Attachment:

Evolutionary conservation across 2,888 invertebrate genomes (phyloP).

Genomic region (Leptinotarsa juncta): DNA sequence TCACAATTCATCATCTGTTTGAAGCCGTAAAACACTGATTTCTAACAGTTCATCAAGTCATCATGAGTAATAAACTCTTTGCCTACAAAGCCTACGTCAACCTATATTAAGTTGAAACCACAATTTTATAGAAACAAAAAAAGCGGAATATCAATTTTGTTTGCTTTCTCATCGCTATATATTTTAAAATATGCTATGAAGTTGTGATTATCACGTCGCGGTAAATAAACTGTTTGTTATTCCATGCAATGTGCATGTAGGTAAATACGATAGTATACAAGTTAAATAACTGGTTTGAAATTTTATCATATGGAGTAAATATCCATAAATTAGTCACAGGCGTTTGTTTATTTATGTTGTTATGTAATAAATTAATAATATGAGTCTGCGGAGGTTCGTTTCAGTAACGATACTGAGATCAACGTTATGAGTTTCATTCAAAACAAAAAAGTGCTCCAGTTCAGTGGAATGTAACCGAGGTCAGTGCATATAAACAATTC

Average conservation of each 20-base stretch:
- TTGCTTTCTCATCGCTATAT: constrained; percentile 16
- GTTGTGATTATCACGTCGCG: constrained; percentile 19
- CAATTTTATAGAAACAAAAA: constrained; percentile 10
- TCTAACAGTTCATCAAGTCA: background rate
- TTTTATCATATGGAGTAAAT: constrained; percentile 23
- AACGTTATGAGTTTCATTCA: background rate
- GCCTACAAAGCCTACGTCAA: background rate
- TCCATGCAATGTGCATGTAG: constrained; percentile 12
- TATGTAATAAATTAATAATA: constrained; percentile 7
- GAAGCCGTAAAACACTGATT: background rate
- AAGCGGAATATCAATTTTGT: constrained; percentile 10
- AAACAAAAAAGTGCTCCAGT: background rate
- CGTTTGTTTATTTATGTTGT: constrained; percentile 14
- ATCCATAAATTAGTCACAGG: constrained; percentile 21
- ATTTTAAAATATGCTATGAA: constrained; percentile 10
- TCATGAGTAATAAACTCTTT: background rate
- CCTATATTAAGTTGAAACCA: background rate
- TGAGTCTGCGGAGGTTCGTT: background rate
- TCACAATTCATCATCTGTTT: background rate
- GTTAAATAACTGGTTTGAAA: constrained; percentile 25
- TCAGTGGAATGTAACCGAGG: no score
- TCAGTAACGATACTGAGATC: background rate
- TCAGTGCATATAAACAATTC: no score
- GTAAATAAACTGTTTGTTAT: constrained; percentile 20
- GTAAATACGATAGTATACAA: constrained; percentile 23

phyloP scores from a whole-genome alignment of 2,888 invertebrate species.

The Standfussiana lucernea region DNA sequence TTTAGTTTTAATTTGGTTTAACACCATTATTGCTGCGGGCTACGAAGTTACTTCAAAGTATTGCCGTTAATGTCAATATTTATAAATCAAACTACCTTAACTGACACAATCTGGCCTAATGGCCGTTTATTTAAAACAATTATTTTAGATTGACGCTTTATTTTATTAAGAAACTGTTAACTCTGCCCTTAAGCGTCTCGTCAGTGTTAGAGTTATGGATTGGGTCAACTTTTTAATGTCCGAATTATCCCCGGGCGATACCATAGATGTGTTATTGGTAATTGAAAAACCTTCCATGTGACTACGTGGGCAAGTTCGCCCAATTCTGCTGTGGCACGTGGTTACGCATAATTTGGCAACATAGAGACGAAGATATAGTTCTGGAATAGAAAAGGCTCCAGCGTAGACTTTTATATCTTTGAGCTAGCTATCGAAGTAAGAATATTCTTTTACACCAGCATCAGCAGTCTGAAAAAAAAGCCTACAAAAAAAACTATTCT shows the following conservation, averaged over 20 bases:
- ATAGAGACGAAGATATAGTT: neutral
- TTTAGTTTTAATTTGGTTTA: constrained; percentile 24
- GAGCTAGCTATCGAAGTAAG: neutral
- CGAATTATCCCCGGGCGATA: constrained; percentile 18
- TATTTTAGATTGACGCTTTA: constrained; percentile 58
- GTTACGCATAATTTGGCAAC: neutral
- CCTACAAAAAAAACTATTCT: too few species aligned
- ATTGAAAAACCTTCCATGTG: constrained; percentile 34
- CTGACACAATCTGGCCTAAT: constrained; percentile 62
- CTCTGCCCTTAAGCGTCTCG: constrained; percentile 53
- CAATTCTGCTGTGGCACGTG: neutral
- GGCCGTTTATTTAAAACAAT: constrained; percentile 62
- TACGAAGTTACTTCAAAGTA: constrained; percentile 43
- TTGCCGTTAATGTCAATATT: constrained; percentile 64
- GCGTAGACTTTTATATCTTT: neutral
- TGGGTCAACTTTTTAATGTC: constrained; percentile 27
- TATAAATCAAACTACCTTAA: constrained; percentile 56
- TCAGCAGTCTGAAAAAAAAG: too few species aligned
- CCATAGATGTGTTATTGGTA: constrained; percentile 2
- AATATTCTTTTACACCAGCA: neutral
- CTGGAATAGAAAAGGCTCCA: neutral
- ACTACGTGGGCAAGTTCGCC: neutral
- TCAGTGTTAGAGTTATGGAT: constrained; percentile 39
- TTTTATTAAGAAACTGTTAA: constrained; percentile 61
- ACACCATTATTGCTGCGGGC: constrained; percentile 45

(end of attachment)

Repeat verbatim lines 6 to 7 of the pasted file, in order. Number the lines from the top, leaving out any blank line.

- CAATTTTATAGAAACAAAAA: constrained; percentile 10
- TCTAACAGTTCATCAAGTCA: background rate